One-timers in hockey are as difficult as they are beautiful to watch. These are shots that occur when players meet teammate passes with immediate slapshots. However, the striker does not attempt to control his or her puck on the stick. A successful one-timer requires precise timing on the part of both teammates involved. While the main emphasis is on the shooter, the passer must be direct in helping the striker land a goal. Wrist shots also happen with one-timers, however, the puck is released slower than slapshots.

The Perfect One-Timer

As mentioned above, the perfect one-timer required plenty of practice. Similarly, both the passer and shooter must be in sync in order to secure the goal. Here are some essentials of scoring one-timers in ice hockey – at all levels:

  • The angle from the goal between the pass and the shot.
  • The change of direction of the puck – passing and shooting.
  • The speed of the puck after the shot – faster speeds tend to result in unstoppable shots.

Here is a video of some great one-timers in the NHL.

Here is an instructional video on how to score the perfect one-timer in ice hockey.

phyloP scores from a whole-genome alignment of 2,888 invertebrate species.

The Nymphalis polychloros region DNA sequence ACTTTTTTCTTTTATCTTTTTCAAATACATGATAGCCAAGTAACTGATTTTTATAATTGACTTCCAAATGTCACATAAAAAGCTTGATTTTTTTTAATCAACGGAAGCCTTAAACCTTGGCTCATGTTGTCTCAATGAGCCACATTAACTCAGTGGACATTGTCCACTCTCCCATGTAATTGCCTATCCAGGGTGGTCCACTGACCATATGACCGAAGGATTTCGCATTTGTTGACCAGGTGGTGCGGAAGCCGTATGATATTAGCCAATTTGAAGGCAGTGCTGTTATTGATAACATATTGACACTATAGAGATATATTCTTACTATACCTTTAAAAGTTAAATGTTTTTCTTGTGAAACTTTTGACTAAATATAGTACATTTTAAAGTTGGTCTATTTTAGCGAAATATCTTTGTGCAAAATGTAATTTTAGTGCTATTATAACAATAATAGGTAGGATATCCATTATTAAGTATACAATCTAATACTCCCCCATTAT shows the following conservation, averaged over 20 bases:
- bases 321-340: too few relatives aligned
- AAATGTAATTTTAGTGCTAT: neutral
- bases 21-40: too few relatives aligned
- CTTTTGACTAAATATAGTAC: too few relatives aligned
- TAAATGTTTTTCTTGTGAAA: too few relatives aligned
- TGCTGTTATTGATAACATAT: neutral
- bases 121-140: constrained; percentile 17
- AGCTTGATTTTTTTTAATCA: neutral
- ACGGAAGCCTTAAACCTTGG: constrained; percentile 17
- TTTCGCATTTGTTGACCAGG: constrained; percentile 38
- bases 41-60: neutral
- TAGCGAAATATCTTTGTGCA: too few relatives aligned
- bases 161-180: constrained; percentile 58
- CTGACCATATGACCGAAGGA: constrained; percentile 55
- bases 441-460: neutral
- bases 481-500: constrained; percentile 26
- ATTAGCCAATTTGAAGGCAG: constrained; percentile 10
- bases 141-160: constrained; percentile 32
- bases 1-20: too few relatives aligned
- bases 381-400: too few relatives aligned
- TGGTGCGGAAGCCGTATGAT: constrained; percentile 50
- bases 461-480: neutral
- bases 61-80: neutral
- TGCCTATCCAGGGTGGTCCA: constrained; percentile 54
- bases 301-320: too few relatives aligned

Another informative video on how to practice one-timers with your team.

One-Timer Pros and Cons

A good one-timer must have a greater angle on the shot. Similarly, the change of direction and/or speed increases the chances of the puck landing in the net. However, lesser angles and slower passes decrease the chances of the puck going into the net. Still, one-timers have greater success rates than one-on-one shots between shooters and goalies. With this in mind, players only have one chance to connect with these passes – thus the name one-timer.

The King of the One-Timer

Bernie “Boom Boom” Geoffrion is credited as the father of the slap shot. In fact, he rose to prominence in hockey during the 1940s and 1950s with his classic one-timers. It’s also hard to imagine that goalies did not wear face masks in those days, which put them in direct danger of having to block a one-timer slapshot. Geoffrion perfected a golf-style strike on the puck, which made it difficult for goalies to stop these fast, hard shots.

The Montreal Canadien usually played alongside Doug Harvey. Both Geoffrion and Harvey were truly a menacing duo on the ice and helped the Habs win many memorable games. Boom Boom was also awarded the famed Calder Trophy during the 1951-52 season.

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